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Theatrical theses thrive

December 9, 2010


When most people get frustrated with their big writing assignments, they’ll highlight a paragraph or two (three if their paper is really going nowhere) and defiantly smack the “delete” key. Miranda Hall (COL ’11) recently had that experience when she chopped her senior thesis down to a quarter of its length. Except she gave up on 75 pages.
“It had been about a hundred pages, but I went a little crazy with it, and now it’s 25 pages,” she said.
The piece she is referring to is not some long, tedious dissertation. It’s Orphan Play, a creative piece about race relations and motherhood in the lives of Mexican immigrants in Arizona. Hall is one of two seniors whom the Theater and Performance Studies majors selected to stage their senior theses at Georgetown.
The other student, Courtney Ulrich (COL ’11), has already somewhat witnessed the fruition of her thesis. Watermelon Season, a play about the struggles of migrant workers in Florida that she conceived, wrote, and directed herself, debuted in the Davis Center’s Devine Studio Theater this past weekend. The performance featured student actors and projected an unsettling message about the toil that Americans take for granted. Professor Derek Goldman, Ulrich’s faculty advisor, said it combined “real scholarly research, ethnographic research, and political research, with artistry and development.”
Ever since a sophomore year Sociology class, Ulrich has felt passionate about migrant workers’ rights.
“I had kind of always wanted to write a play about migrant worker justice,” she said. “And I thought that [a senior thesis] would be a perfect opportunity to do so.”
Ulrich picked the right year to graduate. This is the first time in the department’s history that students have been invited to stage their work. Last academic year, the Department of Performing Arts began accepting applications from students who wanted to write senior theses to be performed in the Davis Center and open to the public. Now, each of the two selected students will showcase a work that is, from the research stages to final production, completely her own creation.
“We care deeply about mentoring students’ research in the field,” Professor of Performing Arts and Hall’s faculty advisor Maya Roth wrote in an email. “And the senior thesis production projects provide a venue for us to support an advanced student or two … culminating in some public fashion to the campus at large in the Davis Center.”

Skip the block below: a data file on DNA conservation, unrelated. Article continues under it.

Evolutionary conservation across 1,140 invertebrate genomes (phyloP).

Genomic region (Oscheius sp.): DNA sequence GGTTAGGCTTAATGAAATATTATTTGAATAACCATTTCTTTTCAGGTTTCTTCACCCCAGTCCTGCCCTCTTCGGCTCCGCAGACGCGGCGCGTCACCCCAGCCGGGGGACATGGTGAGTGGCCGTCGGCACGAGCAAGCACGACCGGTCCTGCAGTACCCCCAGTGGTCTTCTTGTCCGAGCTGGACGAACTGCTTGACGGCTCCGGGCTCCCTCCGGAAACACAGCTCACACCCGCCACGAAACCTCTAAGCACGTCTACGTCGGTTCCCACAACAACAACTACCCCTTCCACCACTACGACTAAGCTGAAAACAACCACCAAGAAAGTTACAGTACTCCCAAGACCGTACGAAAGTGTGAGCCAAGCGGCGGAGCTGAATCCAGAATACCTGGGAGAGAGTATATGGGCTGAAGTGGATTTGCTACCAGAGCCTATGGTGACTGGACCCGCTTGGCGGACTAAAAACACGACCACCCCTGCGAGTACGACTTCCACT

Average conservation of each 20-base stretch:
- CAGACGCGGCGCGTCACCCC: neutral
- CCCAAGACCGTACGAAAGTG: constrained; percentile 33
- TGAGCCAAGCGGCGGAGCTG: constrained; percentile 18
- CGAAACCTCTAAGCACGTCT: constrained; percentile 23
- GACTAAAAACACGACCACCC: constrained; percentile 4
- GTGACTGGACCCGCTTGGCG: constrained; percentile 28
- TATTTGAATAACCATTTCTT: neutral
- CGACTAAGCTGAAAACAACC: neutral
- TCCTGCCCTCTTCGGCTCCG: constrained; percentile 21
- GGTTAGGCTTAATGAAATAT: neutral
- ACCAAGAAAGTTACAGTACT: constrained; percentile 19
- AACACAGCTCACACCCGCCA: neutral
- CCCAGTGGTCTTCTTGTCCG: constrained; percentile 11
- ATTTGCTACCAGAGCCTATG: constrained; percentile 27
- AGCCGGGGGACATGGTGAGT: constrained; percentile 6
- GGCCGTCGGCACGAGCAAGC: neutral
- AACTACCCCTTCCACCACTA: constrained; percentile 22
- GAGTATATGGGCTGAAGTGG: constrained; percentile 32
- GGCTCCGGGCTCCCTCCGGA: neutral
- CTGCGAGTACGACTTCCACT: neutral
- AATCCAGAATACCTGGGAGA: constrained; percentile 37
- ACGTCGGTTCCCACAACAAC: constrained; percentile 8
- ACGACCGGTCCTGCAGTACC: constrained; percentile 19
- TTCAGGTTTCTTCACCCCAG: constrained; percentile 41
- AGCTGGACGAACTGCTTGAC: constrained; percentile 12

Their plays are not just afterthoughts among the Department of Performing Arts’ professionally run shows. This year, both Watermelon Season and Orphan Play are just as integral to the season as all the other performances. The two students, through research, collaboration, and, in Hall’s case, massive rewrites, have created works that will show alongside professional pieces by playwrights who haven’t only just reached the legal drinking age.
Both students have enhanced their works by incorporating the opinions and ideas of their actors. Roth emphasized that the ability for students to learn from one another is a critical and very beneficial aspect of Georgetown’s relatively small, close-knit theater program.
“Making theater is such a deeply collaborative discipline, and new work development often engages artists across roles,” Roth wrote. “This emphasis on new work development—like social engagement and the integration of critical and creative work—distinguishes our program.”
With the emotional, artistic success of Watermelon Season, and Orphan Play showing signs of being just as impressive, the Department of Performing Arts has every intention of continuing to focus on senior thesis projects in the future.

“They really [have become] a key part of our season,” Goldman said. “And they’re really a center of what we’re doing.”



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